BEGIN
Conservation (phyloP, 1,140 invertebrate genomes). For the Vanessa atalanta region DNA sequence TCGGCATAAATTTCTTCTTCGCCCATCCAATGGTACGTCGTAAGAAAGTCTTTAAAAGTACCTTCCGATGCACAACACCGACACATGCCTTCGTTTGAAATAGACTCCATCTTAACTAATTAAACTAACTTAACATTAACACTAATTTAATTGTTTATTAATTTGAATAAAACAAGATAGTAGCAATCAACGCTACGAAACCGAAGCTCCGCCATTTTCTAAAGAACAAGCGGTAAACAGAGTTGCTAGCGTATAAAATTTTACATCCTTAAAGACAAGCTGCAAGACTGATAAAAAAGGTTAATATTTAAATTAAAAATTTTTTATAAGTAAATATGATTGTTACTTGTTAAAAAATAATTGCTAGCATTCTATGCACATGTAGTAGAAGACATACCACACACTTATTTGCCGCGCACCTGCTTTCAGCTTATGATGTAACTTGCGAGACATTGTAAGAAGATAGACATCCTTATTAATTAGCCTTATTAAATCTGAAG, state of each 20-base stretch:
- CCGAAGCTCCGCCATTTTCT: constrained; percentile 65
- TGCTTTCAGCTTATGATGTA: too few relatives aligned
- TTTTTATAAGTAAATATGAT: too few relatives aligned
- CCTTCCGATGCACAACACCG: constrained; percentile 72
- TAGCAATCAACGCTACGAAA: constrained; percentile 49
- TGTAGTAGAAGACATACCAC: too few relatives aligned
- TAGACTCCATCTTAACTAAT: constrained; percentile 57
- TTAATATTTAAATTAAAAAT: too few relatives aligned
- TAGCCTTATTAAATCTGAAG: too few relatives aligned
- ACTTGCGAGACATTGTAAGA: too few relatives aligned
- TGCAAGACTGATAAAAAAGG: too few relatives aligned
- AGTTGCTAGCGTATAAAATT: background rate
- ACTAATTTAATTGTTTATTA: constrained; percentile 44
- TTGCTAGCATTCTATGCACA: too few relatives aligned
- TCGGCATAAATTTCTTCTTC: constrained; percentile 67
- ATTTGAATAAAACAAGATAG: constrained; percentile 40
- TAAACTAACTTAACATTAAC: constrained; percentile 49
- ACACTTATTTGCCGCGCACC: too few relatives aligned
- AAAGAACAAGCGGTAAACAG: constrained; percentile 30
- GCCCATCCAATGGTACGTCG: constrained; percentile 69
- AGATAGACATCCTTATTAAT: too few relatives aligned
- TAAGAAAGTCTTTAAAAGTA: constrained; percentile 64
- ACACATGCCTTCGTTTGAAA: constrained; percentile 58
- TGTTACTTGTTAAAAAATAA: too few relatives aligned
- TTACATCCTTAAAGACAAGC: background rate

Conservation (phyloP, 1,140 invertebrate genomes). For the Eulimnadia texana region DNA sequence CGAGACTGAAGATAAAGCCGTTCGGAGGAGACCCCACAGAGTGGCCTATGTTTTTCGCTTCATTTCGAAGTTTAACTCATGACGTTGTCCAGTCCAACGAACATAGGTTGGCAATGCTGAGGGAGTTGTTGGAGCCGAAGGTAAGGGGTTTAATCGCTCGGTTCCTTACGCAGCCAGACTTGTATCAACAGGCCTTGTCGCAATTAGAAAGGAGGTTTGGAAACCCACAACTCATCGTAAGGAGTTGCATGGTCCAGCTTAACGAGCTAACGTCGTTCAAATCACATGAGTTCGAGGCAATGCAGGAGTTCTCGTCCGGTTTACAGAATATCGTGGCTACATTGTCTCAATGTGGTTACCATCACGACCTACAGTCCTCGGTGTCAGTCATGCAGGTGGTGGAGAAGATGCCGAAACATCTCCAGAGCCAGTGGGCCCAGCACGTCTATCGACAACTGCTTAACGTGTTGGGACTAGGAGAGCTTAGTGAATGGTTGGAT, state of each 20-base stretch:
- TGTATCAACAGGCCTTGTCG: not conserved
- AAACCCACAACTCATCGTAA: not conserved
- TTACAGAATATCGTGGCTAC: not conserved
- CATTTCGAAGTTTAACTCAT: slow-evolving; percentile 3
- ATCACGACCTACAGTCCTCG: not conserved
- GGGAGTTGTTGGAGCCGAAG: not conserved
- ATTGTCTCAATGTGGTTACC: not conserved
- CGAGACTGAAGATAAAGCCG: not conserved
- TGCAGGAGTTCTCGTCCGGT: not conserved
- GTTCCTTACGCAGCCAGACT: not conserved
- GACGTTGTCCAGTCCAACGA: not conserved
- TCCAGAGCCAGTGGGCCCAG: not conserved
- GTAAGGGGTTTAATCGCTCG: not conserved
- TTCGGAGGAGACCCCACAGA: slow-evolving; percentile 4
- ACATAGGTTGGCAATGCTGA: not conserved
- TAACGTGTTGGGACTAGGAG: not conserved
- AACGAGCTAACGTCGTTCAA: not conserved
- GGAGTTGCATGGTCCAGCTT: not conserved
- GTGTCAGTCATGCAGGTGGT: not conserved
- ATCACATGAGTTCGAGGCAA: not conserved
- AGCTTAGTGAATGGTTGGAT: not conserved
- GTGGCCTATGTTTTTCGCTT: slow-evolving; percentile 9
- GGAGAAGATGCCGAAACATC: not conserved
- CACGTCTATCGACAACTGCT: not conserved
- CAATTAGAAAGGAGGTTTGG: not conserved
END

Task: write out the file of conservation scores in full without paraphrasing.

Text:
Conservation (phyloP, 1,140 invertebrate genomes). For the Vanessa atalanta region DNA sequence TCGGCATAAATTTCTTCTTCGCCCATCCAATGGTACGTCGTAAGAAAGTCTTTAAAAGTACCTTCCGATGCACAACACCGACACATGCCTTCGTTTGAAATAGACTCCATCTTAACTAATTAAACTAACTTAACATTAACACTAATTTAATTGTTTATTAATTTGAATAAAACAAGATAGTAGCAATCAACGCTACGAAACCGAAGCTCCGCCATTTTCTAAAGAACAAGCGGTAAACAGAGTTGCTAGCGTATAAAATTTTACATCCTTAAAGACAAGCTGCAAGACTGATAAAAAAGGTTAATATTTAAATTAAAAATTTTTTATAAGTAAATATGATTGTTACTTGTTAAAAAATAATTGCTAGCATTCTATGCACATGTAGTAGAAGACATACCACACACTTATTTGCCGCGCACCTGCTTTCAGCTTATGATGTAACTTGCGAGACATTGTAAGAAGATAGACATCCTTATTAATTAGCCTTATTAAATCTGAAG, state of each 20-base stretch:
- CCGAAGCTCCGCCATTTTCT: constrained; percentile 65
- TGCTTTCAGCTTATGATGTA: too few relatives aligned
- TTTTTATAAGTAAATATGAT: too few relatives aligned
- CCTTCCGATGCACAACACCG: constrained; percentile 72
- TAGCAATCAACGCTACGAAA: constrained; percentile 49
- TGTAGTAGAAGACATACCAC: too few relatives aligned
- TAGACTCCATCTTAACTAAT: constrained; percentile 57
- TTAATATTTAAATTAAAAAT: too few relatives aligned
- TAGCCTTATTAAATCTGAAG: too few relatives aligned
- ACTTGCGAGACATTGTAAGA: too few relatives aligned
- TGCAAGACTGATAAAAAAGG: too few relatives aligned
- AGTTGCTAGCGTATAAAATT: background rate
- ACTAATTTAATTGTTTATTA: constrained; percentile 44
- TTGCTAGCATTCTATGCACA: too few relatives aligned
- TCGGCATAAATTTCTTCTTC: constrained; percentile 67
- ATTTGAATAAAACAAGATAG: constrained; percentile 40
- TAAACTAACTTAACATTAAC: constrained; percentile 49
- ACACTTATTTGCCGCGCACC: too few relatives aligned
- AAAGAACAAGCGGTAAACAG: constrained; percentile 30
- GCCCATCCAATGGTACGTCG: constrained; percentile 69
- AGATAGACATCCTTATTAAT: too few relatives aligned
- TAAGAAAGTCTTTAAAAGTA: constrained; percentile 64
- ACACATGCCTTCGTTTGAAA: constrained; percentile 58
- TGTTACTTGTTAAAAAATAA: too few relatives aligned
- TTACATCCTTAAAGACAAGC: background rate

Conservation (phyloP, 1,140 invertebrate genomes). For the Eulimnadia texana region DNA sequence CGAGACTGAAGATAAAGCCGTTCGGAGGAGACCCCACAGAGTGGCCTATGTTTTTCGCTTCATTTCGAAGTTTAACTCATGACGTTGTCCAGTCCAACGAACATAGGTTGGCAATGCTGAGGGAGTTGTTGGAGCCGAAGGTAAGGGGTTTAATCGCTCGGTTCCTTACGCAGCCAGACTTGTATCAACAGGCCTTGTCGCAATTAGAAAGGAGGTTTGGAAACCCACAACTCATCGTAAGGAGTTGCATGGTCCAGCTTAACGAGCTAACGTCGTTCAAATCACATGAGTTCGAGGCAATGCAGGAGTTCTCGTCCGGTTTACAGAATATCGTGGCTACATTGTCTCAATGTGGTTACCATCACGACCTACAGTCCTCGGTGTCAGTCATGCAGGTGGTGGAGAAGATGCCGAAACATCTCCAGAGCCAGTGGGCCCAGCACGTCTATCGACAACTGCTTAACGTGTTGGGACTAGGAGAGCTTAGTGAATGGTTGGAT, state of each 20-base stretch:
- TGTATCAACAGGCCTTGTCG: not conserved
- AAACCCACAACTCATCGTAA: not conserved
- TTACAGAATATCGTGGCTAC: not conserved
- CATTTCGAAGTTTAACTCAT: slow-evolving; percentile 3
- ATCACGACCTACAGTCCTCG: not conserved
- GGGAGTTGTTGGAGCCGAAG: not conserved
- ATTGTCTCAATGTGGTTACC: not conserved
- CGAGACTGAAGATAAAGCCG: not conserved
- TGCAGGAGTTCTCGTCCGGT: not conserved
- GTTCCTTACGCAGCCAGACT: not conserved
- GACGTTGTCCAGTCCAACGA: not conserved
- TCCAGAGCCAGTGGGCCCAG: not conserved
- GTAAGGGGTTTAATCGCTCG: not conserved
- TTCGGAGGAGACCCCACAGA: slow-evolving; percentile 4
- ACATAGGTTGGCAATGCTGA: not conserved
- TAACGTGTTGGGACTAGGAG: not conserved
- AACGAGCTAACGTCGTTCAA: not conserved
- GGAGTTGCATGGTCCAGCTT: not conserved
- GTGTCAGTCATGCAGGTGGT: not conserved
- ATCACATGAGTTCGAGGCAA: not conserved
- AGCTTAGTGAATGGTTGGAT: not conserved
- GTGGCCTATGTTTTTCGCTT: slow-evolving; percentile 9
- GGAGAAGATGCCGAAACATC: not conserved
- CACGTCTATCGACAACTGCT: not conserved
- CAATTAGAAAGGAGGTTTGG: not conserved